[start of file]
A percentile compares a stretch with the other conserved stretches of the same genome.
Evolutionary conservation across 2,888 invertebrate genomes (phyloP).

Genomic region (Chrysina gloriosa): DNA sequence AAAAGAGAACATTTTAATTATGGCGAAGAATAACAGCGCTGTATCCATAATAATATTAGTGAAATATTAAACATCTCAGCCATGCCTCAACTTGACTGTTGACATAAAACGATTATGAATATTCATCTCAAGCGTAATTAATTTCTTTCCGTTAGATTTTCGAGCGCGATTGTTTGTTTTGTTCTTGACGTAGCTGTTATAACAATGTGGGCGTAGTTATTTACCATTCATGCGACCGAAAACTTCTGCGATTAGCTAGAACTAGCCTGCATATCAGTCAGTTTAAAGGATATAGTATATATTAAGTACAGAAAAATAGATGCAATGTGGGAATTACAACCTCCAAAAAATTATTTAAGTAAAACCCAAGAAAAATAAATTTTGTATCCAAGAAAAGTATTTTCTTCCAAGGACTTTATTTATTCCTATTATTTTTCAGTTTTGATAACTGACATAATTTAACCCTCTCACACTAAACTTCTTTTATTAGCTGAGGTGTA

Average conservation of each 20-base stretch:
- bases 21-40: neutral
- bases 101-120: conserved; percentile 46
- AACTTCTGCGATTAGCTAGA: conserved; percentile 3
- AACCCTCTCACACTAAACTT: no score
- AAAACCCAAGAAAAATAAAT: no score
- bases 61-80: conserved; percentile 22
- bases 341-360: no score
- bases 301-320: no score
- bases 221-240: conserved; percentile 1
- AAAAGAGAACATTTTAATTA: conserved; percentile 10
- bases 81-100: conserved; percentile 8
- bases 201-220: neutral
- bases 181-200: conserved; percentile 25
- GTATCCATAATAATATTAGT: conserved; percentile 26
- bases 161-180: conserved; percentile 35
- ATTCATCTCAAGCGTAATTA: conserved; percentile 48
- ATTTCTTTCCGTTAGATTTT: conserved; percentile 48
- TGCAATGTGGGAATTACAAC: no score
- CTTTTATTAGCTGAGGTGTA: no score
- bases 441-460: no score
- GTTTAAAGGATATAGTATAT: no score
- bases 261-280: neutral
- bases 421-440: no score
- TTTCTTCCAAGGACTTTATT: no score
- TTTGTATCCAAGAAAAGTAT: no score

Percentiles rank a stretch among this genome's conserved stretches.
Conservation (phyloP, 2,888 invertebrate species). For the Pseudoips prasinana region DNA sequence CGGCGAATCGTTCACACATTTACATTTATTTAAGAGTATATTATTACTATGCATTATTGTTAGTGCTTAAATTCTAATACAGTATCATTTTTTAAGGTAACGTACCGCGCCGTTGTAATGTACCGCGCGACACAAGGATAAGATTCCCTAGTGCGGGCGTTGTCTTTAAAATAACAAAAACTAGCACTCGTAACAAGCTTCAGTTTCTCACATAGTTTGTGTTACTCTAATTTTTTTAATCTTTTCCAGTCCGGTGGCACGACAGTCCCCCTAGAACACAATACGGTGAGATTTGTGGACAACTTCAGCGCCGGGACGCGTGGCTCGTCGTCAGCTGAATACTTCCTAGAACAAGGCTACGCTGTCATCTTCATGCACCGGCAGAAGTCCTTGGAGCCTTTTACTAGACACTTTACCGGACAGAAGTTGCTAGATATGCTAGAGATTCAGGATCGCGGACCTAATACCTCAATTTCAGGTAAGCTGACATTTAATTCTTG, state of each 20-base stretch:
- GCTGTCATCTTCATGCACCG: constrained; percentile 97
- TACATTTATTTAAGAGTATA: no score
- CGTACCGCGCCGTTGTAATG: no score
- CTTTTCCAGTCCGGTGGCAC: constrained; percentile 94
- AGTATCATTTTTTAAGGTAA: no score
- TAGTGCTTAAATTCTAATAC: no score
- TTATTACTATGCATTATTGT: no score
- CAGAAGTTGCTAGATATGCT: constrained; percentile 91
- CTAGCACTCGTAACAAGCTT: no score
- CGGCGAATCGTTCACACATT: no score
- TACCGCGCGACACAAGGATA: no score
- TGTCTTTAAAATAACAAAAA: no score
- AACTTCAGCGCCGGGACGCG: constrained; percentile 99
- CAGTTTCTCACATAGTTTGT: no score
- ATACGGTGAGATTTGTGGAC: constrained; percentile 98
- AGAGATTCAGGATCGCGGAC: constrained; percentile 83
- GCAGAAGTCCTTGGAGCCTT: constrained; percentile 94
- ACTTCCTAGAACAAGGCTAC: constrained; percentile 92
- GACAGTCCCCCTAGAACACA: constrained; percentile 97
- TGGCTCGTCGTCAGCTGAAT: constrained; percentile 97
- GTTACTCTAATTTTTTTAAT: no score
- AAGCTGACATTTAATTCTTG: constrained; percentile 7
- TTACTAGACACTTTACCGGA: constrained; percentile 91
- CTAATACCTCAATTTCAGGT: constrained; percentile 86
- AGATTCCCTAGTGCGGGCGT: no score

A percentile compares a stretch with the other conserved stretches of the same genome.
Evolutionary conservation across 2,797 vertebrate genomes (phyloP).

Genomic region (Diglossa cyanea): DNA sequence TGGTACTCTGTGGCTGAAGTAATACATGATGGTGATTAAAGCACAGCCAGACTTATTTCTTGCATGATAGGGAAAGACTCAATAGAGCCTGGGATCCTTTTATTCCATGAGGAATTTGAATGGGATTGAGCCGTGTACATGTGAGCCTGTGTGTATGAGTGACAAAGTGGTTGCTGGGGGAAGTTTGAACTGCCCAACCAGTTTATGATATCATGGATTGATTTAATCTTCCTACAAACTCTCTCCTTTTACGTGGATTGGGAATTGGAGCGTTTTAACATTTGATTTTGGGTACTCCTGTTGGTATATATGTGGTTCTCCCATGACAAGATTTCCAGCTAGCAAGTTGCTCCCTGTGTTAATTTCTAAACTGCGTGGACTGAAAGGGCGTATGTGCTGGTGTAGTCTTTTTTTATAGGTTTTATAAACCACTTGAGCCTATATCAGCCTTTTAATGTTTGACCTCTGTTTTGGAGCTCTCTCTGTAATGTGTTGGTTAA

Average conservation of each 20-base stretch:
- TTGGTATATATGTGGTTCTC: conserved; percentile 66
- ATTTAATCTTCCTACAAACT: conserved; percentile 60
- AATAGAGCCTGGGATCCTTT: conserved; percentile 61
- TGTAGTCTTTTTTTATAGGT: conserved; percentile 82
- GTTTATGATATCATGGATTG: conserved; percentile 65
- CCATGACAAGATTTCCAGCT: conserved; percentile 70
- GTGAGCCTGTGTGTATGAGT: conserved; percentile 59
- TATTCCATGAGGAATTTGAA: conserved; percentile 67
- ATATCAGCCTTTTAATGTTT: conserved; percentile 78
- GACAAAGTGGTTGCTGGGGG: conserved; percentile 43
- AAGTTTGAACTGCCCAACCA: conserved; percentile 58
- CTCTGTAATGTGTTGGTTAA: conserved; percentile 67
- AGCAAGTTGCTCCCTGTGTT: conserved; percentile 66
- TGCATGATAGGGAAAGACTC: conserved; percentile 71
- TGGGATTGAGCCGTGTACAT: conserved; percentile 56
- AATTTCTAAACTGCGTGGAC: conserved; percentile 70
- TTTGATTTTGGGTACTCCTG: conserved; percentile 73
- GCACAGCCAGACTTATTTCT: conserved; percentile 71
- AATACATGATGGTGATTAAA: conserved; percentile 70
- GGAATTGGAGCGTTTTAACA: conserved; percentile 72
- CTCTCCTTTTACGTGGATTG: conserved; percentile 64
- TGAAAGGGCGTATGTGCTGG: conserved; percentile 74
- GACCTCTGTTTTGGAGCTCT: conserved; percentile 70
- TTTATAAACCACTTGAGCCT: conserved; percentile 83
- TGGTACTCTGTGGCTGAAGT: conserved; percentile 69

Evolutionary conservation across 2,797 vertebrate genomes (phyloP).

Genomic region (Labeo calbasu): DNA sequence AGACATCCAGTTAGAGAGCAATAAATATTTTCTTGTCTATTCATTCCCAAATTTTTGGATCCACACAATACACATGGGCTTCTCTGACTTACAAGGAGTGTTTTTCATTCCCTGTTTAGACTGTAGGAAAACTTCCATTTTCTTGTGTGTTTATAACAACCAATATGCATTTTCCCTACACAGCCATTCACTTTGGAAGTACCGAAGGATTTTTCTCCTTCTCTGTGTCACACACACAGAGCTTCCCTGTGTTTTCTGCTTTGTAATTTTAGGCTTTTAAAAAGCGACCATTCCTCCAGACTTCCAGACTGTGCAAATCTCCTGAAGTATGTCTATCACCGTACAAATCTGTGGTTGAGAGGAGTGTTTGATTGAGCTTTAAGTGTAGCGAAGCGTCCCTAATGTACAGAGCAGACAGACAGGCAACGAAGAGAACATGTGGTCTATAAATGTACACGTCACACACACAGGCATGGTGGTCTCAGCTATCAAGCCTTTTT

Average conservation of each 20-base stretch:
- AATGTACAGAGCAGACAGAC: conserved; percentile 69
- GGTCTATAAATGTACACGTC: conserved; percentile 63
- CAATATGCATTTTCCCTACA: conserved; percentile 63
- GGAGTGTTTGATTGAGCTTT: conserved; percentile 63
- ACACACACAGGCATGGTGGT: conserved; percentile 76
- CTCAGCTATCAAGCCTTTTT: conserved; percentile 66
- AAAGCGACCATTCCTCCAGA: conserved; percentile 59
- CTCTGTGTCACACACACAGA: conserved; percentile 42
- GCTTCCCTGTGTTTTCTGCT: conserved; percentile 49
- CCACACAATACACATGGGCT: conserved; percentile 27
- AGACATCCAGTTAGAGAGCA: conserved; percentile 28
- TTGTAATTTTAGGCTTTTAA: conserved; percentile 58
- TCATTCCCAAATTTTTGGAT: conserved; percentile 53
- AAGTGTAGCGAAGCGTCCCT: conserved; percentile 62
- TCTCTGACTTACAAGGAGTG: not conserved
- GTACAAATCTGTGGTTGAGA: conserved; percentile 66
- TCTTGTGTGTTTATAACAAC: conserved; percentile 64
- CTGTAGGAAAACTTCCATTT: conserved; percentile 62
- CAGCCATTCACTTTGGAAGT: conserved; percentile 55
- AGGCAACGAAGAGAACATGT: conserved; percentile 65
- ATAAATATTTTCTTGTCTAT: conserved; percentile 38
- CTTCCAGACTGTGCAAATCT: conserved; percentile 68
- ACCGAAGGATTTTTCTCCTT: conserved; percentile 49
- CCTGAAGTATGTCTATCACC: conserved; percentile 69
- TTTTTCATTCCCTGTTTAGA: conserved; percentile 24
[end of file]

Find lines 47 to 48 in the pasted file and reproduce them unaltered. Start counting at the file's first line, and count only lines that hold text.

- AGAGATTCAGGATCGCGGAC: constrained; percentile 83
- GCAGAAGTCCTTGGAGCCTT: constrained; percentile 94